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ListenIntroductionCredits • Guide • Lyrics

I had to open with something about Jerusalem, something that touched on its beauty, its centrality in human history and our longing for it, which, somehow, has never abated. A traditional song in Ladino from Salonika, home to one of the proudest Sephardic communities in the Eastern Mediterranean; a song written in Israel in the 1960’s, based on the poem by Yehuda Halevi, one of the greatest Jewish poets of the Golden Era in Spain and the third, a contemporary, neo-Hasidic setting of Psalm 22 make up this medley.

The Song of the Wanderer
Folk music does not get prettier than this. The lyrics speak of the longing of the human being, likened to a migrating bird, to find a resting place in this sad world. A quintessentially early Israeli song, shaping a Persian folk tune into something new; achingly beautiful, touching on the condition of the wandering Jew returning to his ancestral home.

Carry Us to the Desert
There is something ironic about the fact that the early Jewish settlers in the Galilee saw the horse-mounted, gun-toting Bedouins as their model for the new Israeli - a fiercely independent, self reliant native of the land. The melody is, indeed, Bedouin and the lyrics paint a romantic setting of shepherds in the desert night, being carried away on camels’ backs.

4. AVI
My Father
I wrote this song in 1990, following my father’s death. A hero who never fully got his just reward and acknowledgment for his sacrifce on behalf of the Jewish homeland, my father arrived as a volunteer for the War of Independence in 1948, a blond, blue-eyed Norwegian Lutheran, later to convert to Judaism and marry my mother in Tel-Aviv. My father was a pilot all his life, as well as an avid bird watcher, and birds, flight and nests somehow keep recurring throughout this collection of songs.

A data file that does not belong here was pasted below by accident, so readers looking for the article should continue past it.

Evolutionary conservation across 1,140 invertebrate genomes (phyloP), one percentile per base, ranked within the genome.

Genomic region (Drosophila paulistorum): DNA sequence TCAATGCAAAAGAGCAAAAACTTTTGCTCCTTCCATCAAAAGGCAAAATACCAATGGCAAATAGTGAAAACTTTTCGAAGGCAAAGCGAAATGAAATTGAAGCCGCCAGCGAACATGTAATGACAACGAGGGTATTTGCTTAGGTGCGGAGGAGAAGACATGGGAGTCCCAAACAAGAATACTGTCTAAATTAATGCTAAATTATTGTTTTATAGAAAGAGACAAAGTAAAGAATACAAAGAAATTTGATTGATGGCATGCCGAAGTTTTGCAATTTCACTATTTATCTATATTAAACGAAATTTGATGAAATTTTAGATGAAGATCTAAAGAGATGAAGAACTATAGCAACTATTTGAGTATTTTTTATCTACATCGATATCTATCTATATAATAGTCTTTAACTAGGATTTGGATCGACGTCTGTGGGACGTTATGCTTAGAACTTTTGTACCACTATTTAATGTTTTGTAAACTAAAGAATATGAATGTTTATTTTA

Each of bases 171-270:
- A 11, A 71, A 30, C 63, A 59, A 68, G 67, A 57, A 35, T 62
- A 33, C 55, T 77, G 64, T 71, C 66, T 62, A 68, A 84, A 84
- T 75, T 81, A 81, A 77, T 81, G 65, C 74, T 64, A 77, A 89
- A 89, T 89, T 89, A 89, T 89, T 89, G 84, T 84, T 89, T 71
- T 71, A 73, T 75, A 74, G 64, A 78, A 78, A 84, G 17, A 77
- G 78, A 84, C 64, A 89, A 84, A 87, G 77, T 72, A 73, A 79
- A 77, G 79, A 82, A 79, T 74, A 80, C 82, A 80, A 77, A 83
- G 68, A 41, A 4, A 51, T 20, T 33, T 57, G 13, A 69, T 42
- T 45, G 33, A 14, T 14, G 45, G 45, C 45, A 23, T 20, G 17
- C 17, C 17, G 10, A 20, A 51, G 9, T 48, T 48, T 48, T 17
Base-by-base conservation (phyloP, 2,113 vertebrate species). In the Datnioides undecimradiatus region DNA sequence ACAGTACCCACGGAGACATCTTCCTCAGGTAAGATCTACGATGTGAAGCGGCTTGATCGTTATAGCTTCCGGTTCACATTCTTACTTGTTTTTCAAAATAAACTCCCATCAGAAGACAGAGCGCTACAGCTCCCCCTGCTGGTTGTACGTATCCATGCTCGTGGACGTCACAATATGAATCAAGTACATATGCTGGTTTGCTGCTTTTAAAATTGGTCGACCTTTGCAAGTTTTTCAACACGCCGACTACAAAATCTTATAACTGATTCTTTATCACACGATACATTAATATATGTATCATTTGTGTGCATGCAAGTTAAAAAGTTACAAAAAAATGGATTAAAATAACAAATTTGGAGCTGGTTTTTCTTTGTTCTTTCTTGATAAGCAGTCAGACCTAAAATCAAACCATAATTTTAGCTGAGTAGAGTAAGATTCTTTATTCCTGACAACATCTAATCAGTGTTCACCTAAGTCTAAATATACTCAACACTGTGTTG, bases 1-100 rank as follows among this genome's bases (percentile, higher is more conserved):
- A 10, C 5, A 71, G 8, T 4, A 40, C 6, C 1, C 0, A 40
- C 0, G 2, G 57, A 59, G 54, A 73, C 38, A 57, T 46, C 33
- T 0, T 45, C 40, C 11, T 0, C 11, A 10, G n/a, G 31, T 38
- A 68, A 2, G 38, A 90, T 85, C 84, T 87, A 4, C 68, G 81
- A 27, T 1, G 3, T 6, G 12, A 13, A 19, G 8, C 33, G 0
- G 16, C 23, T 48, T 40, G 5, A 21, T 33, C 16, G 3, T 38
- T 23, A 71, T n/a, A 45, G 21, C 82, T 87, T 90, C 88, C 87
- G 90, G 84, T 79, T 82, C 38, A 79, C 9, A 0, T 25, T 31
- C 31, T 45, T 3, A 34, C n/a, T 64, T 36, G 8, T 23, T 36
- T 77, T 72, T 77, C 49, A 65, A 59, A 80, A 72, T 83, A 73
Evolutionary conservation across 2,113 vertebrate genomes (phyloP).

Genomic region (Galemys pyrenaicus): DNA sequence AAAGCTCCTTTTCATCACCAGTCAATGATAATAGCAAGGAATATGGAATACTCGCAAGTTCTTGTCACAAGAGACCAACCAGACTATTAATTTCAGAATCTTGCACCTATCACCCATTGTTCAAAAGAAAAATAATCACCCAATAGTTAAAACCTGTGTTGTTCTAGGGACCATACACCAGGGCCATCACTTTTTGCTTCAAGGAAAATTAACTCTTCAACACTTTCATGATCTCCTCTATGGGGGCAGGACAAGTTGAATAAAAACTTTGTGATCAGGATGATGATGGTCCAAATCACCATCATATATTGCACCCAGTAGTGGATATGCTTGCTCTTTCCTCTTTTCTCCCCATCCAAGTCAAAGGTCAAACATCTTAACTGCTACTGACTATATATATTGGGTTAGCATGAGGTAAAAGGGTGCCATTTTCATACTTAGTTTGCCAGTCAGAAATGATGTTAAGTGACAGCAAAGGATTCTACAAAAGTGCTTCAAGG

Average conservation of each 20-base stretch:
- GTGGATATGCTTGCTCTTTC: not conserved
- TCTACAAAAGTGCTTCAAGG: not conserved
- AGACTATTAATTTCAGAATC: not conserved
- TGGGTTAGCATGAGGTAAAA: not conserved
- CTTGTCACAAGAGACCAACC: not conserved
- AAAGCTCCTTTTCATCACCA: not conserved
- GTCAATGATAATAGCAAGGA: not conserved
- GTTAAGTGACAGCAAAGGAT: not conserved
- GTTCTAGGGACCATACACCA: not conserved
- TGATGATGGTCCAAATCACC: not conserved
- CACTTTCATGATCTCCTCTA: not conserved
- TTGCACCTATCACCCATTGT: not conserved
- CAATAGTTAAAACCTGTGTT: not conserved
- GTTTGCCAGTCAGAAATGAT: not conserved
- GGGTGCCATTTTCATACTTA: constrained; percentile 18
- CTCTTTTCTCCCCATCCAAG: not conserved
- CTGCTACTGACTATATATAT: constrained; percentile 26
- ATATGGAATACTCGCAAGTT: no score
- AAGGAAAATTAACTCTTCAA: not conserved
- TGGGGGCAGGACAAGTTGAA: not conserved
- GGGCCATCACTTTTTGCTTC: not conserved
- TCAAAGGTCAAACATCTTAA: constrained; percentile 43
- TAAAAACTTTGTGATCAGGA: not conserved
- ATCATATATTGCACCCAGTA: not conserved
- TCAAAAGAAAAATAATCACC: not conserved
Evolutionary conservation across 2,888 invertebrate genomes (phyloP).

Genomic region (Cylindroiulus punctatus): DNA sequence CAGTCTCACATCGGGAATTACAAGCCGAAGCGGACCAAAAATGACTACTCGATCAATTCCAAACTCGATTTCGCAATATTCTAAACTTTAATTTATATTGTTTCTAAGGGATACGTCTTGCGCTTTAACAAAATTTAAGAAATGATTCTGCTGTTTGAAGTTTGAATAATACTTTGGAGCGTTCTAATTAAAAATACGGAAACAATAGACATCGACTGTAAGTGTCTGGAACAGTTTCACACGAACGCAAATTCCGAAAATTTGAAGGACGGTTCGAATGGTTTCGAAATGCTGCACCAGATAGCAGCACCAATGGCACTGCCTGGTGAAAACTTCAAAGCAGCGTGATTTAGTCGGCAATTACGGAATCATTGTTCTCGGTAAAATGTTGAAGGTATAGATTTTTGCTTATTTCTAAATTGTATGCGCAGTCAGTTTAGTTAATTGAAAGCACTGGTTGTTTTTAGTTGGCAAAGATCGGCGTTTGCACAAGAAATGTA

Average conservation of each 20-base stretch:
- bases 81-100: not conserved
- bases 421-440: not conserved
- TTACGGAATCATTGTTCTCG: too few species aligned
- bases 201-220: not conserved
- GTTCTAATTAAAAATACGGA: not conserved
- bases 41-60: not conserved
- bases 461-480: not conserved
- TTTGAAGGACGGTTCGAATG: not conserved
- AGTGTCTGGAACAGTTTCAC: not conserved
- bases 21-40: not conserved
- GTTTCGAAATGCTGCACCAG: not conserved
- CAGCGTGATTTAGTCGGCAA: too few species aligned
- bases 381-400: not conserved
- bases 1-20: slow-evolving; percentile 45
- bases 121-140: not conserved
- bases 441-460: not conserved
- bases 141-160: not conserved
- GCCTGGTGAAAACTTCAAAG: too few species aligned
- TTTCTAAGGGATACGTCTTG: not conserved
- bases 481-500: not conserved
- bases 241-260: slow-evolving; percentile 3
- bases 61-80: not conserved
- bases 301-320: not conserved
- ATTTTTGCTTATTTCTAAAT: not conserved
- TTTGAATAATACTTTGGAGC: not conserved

A Legend / Will You Hear My Voice
I joined these two songs together because they are both rooted in the shore of the Sea of Galilee - Yam Kineret, my heart’s nesting place. The first song is a romantic, somewhat messianic painting of an idyllic palace on the shores of the sea, where a young boy studies Torah from the mouth of Elijah, the prophet. The second song, written by Rachel, the tragic poet who died of consumption and rests on the shores of Yam Kineret, likens her lot to that of her namesake, our Mother Rachel. Tragedy, beauty and Messianic stirrings are as much a part of the Sea of Galilee as its waters.

I Passed by Your Door
This glorious Ladino folk song, ostensibly about matters of the heart, is rich with Zoharic, mystical allusions. Ladino, the lingua franca of Sephardic Jews, is still spoken by many Sephardim in Israel, as well as other Sephardic communities around the world, maintaining something of the Spanish exile even in contemporary Jerusalem.

An Eternal Meeting
Natan Alterman was one of the first great poets of the newborn Israeli nation. The stunning, convicted, painful, passionate and uncompromising beauty of his poetry is singular, as was his effect on the newly emerging Israeli consciousness of the 1940’s and 50’s. Naomi Shemer’s music adorns this heavily symbolic love song with simple beauty.

A Man Looks at His Son